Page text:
Problem: Delta flights from the west coast to Asia only have one Saver award seat per cabin on most days in 2014. That isn’t great for couples traveling together.

Solution #1: Book one economy roundtrip and one business class roundtrip on the same flights. Or you can even book one roundtrip with a business outbound and economy return and one roundtrip with an economy outbound and business class return.

Solution #2: Collect miles that can book routes with incredible award space for 2+ people to Asia.

Full glass-half-full details on both solutions after the jump!

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Not April Fools: Delta Has the Best Award Space to Asia I’ve Ever Seen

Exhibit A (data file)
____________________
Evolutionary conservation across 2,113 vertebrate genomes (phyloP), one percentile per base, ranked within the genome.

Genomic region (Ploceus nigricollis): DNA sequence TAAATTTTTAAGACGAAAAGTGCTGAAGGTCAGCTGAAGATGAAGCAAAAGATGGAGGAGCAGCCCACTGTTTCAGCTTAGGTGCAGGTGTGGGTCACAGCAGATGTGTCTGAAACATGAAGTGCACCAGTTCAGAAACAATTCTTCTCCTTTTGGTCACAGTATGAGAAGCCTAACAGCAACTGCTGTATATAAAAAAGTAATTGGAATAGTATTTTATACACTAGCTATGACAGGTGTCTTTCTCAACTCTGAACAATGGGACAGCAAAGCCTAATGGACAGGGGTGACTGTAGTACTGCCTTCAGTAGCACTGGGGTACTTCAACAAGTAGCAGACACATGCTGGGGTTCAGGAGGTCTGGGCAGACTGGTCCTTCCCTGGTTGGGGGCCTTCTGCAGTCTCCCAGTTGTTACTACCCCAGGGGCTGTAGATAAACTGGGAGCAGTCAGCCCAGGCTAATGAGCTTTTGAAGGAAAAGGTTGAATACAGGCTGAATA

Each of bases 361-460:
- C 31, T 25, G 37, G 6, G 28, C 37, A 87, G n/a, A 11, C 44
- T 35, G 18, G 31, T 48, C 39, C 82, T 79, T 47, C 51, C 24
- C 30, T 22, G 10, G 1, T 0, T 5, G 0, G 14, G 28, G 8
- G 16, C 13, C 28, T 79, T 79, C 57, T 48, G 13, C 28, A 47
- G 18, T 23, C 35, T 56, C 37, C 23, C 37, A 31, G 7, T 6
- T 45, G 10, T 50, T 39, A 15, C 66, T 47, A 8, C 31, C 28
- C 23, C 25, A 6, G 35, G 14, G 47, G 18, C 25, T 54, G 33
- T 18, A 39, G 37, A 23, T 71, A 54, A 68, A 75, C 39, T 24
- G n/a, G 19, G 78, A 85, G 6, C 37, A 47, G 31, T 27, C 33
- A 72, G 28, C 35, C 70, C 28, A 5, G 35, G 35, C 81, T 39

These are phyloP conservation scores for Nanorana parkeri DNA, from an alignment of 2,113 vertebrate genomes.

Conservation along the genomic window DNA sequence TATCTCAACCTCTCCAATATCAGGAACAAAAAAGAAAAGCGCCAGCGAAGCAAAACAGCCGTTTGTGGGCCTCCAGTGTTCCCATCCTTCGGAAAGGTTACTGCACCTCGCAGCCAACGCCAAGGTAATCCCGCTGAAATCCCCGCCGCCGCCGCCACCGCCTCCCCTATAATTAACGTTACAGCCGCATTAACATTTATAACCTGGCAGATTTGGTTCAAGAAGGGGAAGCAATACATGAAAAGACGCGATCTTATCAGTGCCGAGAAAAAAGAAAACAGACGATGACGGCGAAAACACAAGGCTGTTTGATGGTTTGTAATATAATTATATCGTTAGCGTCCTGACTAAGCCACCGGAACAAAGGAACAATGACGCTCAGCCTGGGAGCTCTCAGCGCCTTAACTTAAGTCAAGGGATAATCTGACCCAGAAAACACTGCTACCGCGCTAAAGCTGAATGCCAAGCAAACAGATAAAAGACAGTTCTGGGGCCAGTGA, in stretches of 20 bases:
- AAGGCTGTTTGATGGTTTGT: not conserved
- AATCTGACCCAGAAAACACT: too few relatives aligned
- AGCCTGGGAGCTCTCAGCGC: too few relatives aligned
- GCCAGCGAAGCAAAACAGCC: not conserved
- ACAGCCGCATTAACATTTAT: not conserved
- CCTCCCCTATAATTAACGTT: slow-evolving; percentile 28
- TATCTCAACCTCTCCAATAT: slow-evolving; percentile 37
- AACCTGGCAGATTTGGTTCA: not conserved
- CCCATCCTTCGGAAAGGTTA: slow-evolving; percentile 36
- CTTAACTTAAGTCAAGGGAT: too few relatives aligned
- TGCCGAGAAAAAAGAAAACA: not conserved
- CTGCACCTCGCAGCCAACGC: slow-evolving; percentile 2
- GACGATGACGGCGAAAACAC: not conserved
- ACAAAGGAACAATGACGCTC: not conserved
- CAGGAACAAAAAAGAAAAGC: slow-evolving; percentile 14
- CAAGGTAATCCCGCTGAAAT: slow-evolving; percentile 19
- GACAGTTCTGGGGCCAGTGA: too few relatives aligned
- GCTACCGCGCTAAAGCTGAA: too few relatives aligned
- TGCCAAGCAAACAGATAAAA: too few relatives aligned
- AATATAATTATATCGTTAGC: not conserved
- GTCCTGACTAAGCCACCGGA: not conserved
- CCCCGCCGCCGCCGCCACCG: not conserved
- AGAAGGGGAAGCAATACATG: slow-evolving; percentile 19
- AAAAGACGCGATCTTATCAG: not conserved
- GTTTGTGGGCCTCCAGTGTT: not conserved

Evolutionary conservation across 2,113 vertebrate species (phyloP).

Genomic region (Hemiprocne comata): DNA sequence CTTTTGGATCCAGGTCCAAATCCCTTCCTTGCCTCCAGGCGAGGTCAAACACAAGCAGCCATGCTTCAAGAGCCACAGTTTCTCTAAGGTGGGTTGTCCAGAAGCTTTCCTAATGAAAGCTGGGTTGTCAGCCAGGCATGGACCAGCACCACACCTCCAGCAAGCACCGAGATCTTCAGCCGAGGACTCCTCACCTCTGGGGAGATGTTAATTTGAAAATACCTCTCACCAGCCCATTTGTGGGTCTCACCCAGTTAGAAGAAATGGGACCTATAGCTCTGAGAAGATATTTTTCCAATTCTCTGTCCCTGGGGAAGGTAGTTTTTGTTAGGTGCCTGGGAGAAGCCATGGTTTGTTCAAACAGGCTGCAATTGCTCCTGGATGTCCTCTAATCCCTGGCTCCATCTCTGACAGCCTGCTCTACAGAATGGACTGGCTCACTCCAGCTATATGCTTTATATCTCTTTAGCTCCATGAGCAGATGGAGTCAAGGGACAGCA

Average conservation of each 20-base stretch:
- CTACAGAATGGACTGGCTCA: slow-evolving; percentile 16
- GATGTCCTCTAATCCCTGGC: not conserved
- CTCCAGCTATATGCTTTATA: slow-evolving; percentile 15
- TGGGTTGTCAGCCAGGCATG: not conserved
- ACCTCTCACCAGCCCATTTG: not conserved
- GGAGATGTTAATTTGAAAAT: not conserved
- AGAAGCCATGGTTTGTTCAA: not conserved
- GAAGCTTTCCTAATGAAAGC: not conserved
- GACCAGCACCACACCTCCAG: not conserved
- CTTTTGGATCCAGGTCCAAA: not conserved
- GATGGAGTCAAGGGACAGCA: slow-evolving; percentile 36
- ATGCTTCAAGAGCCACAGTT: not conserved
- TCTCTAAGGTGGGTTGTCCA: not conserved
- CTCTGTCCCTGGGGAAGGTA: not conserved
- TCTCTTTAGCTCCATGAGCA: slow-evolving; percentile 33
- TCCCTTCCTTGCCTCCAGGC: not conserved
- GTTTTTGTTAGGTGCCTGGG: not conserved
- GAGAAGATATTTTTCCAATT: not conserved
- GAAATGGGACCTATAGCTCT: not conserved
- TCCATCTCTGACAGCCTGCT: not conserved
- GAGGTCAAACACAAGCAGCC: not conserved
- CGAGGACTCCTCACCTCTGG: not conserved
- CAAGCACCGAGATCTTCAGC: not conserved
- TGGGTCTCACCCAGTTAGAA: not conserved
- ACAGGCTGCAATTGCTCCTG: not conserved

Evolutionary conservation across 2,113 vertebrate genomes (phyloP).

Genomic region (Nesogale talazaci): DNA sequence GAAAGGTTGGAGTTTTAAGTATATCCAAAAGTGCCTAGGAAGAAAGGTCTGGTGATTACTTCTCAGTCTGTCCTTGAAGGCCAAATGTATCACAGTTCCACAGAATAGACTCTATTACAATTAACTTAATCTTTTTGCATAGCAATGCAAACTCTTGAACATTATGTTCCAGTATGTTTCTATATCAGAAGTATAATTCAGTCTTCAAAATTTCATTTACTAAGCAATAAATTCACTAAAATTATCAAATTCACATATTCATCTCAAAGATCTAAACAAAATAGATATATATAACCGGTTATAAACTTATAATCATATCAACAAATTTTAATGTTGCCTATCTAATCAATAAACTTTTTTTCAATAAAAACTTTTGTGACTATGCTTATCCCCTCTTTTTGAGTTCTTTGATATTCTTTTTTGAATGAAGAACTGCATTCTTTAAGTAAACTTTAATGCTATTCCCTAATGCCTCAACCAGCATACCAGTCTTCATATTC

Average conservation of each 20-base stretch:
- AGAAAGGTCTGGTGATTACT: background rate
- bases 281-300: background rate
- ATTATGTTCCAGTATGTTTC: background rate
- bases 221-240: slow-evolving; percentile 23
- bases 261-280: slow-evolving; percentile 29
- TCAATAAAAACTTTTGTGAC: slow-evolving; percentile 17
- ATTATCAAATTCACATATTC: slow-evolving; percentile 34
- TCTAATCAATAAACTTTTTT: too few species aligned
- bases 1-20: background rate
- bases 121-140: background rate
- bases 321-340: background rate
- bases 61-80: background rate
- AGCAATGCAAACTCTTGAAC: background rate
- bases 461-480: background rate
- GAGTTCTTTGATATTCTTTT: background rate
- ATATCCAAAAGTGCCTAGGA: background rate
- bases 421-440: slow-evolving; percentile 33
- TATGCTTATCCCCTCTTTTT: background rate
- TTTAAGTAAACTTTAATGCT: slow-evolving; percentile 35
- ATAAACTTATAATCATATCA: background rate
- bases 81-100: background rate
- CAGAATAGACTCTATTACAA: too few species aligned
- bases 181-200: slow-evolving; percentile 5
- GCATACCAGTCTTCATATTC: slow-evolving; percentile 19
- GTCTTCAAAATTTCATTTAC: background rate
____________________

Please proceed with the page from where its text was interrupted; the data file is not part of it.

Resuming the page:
Update 1/16/14 at 1:59 PM Hawaiian time: All the calendars shown are for one-passenger searches. There is almost no space for two passengers on the same cabin on the same flight.

Delta infamously offers the least Saver award space of any US-based airline. Imagine my shock, then, when I saw that there is economy and business class award space on Delta’s flights from the west coast to Asia every day for long stretches of 2014.

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Fly to These Cities and Beyond Easily with Delta Miles

Delta currently has some of the best award space I’ve ever seen on any airline on international routes on almost all of its west-coast-to-Asia routes for all of 2014.

There’s incredible award space in economy for 70k miles roundtrip.

There’s plentiful award space in business class–on fully flat beds–for 120k miles roundtrip for flights completed by May 31, 2014 and 140k miles roundtrip for flights from June 1, 2014 on. (The price increase is part of Delta’s no-notice double devaluation.)